VIX index and the Stock Market
By Paul Reid
04 January 2024
When there is pressure on the stock market, the high VIX level is frequently mentioned in the analysis paper. The phrase "fear and greed index" is typically linked to the VIX level. But it's not generally discussed why the VIX tends to increase during times of pressure on the stock market as a whole. When there is a greater demand for option contracts than there are available, the implied volatility of option prices increases. There is typically a rise in demand for option contracts when market pressure increases. We'll discuss the connection between panicked demand for option contracts and their rising supply. Next, this idea will be developed further, and it will be explained how some traders use the VIX as a technical indicator.
US500 vs VIX index
After examining the correlation between the US500 and VIX indices on the chart above, notice that the S&P 500 and the VIX line charts mirror each other during the 2020 Recession and most of the time during the observation. This is why some investors keep an eye on the Volatility Index when markets signal an approaching recession.
What does the current VIX index level tell us?
Currently, because the financial market hopes that the Fed is likely to stop the hiking cycle and that the Fed itself has a more dovish tone, US equities rebounded again, causing the VIX index to plummet.
However, given the numerous concerns surrounding global markets, such as Yield Curve Inversions, high US Public Debt to GDP, and Low US equities risk premium to UST, the present moment appears opportune for investors to stay away from Wall Street and instead concentrate on wealth preservation. Always, CDs and US Treasuries have been the most secure investments. Given the current favorable interest rates and the escalating risk associated with the stock market, it is prudent to allocate a substantial portion of each portfolio towards fixed-income securities.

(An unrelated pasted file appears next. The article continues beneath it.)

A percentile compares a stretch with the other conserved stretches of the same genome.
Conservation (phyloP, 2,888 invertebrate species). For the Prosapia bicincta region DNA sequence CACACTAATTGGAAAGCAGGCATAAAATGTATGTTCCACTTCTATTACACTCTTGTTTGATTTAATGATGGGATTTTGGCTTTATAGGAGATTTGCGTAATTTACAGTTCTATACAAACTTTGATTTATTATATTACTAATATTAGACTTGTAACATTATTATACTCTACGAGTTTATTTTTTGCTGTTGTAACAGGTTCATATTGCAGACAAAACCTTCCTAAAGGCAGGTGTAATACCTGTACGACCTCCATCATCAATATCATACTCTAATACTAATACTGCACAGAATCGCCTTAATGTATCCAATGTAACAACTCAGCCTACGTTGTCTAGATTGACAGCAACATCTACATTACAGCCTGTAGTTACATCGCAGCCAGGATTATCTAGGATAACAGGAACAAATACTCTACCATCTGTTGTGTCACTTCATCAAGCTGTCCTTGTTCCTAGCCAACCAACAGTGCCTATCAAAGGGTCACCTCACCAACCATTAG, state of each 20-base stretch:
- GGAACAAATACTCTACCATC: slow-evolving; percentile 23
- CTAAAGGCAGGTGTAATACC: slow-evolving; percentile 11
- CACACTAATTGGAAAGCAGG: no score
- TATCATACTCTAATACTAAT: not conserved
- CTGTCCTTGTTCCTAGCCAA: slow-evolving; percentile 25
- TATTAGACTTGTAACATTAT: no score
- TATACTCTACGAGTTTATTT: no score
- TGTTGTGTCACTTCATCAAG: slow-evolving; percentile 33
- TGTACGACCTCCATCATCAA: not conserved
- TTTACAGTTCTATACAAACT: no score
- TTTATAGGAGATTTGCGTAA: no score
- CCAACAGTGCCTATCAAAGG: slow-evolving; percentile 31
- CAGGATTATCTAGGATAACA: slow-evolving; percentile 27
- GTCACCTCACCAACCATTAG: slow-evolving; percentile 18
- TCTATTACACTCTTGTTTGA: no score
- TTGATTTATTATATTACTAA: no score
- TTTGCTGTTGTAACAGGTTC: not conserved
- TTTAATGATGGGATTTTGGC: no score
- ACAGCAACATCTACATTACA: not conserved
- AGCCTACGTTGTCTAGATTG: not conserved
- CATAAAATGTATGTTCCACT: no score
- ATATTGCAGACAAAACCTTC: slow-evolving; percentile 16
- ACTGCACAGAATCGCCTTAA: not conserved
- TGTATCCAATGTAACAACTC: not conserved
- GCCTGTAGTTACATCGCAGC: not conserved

Keep your eye on the VIX. In general, a rise indicates a precipitous market decline. Although the reliability of these signals is insufficient to establish a forward-looking indicator, the VIX exhibits a tendency to mirror the S&P 500 in certain aspects, particularly in times of market turmoil.
This is not investment advice. Past performance is not an indication of future results. Your capital is at risk, please trade responsibly.
Paul Reid is a financial journalist dedicated to uncovering hidden fundamental connections that can give traders an advantage. Focusing primarily on the stock market, Paul's instincts for identifying major company shifts is well established from following the financial markets for over a decade.